The mixer for each amp still consists of two close mics, a pair of room mics and a bus fader, but there are now two effects insert slots per bus, plus two for the DI channel and six for the master bus. This is accompanied by an expansion of the rack effects roster, which are now displayed as faux 500-series modules and adapted from the T-RackS product line. Note that the gear available will depend on the package purchased, with the free Amplitube 5 CS (Custom Shop) version offering some basic, albeit excellent quality gear to get you started, all of which can be added to via the Custom Shop for a price.
One straight-up improvement is the tuner, now Ultra Tuner with its two modes: Easy and Advanced. The large, clear display is a boon for those using Amplitube live. At the same time, the advanced mode caters for tuning tweakers straying from Equal Temperament into the worlds of Phytagorean and Werkmeister III.
More significantly, the speaker and cabinet modelling see the addition of trademarked VIR Tech and a 45-degree close-mic angle option, which is a nice touch. VIR Tech (Volumetric Impulse Response) is a mic placement fine-tuning feature that uses an expanded IR (Impulse Response) library to shift the mics across a 2D plane and rotate around the circumference of the speaker, adding the third dimension. There is also an indication of how much bleed is coming from adjacent speakers. Though you won’t need to dive into this level of adjustment for every setup, it can make a significant difference for those that have the time to do so, as mics and speaker cones have a fickle relationship, even in the virtual realm. Though I have been happy with the previous placement system, this new addition is impressive and massively helps iron out the wrinkles in the mids and upper mids for high gain sounds.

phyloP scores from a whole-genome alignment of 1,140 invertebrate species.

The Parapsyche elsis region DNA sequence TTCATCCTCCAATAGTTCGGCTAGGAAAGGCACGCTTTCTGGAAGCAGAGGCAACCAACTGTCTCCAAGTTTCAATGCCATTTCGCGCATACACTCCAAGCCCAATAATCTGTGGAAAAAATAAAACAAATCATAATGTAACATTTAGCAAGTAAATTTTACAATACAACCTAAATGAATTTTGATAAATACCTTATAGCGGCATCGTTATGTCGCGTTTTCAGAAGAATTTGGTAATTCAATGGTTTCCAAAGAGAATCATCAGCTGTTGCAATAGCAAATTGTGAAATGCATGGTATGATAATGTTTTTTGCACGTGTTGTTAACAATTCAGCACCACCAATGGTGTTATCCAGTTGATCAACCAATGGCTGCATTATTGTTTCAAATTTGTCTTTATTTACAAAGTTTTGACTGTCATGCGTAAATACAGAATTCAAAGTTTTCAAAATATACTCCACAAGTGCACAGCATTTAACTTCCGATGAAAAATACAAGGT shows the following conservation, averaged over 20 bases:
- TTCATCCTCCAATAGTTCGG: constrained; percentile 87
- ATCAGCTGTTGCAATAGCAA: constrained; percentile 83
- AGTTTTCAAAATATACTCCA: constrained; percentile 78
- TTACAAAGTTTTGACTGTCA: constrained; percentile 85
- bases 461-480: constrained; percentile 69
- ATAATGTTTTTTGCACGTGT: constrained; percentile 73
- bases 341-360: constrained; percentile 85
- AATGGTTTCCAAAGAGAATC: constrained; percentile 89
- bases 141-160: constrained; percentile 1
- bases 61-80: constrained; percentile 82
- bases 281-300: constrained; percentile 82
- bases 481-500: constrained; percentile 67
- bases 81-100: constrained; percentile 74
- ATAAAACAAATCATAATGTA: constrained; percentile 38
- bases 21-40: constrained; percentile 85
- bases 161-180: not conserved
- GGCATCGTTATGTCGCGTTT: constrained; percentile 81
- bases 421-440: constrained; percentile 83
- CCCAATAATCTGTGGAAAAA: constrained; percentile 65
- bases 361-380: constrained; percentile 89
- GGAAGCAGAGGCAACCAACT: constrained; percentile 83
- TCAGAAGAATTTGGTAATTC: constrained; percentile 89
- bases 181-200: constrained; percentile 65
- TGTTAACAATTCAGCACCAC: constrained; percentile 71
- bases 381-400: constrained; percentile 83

Another improvement in Amplitube 5 is a redesigned power amp section. Whether it is due to this or the cumulative effect of numerous other enhancements, the sound quality has taken a jump up across the board. To ensure I wasn’t succumbing to some visual bias, I mimicked presets I have tailored in Amplitube 4 and compared them side by side. Amplitube 5 sounds better, fuller and more realistic, closer to my experience working with the actual pedal, amps and mics in my studio. It is not just the sound either; there is a behavioural component where the amps react more like their IRL brethren, allowing you to play the amp, as well as the guitar or bass. The sensitivity is noticeably improved throughout. From the input stage to the signal path interconnections, there appears to be more range and responsiveness and less tendency to encounter unwanted distortion, i.e. digital stage clipping as opposed to the good ‘modelled’ distortion.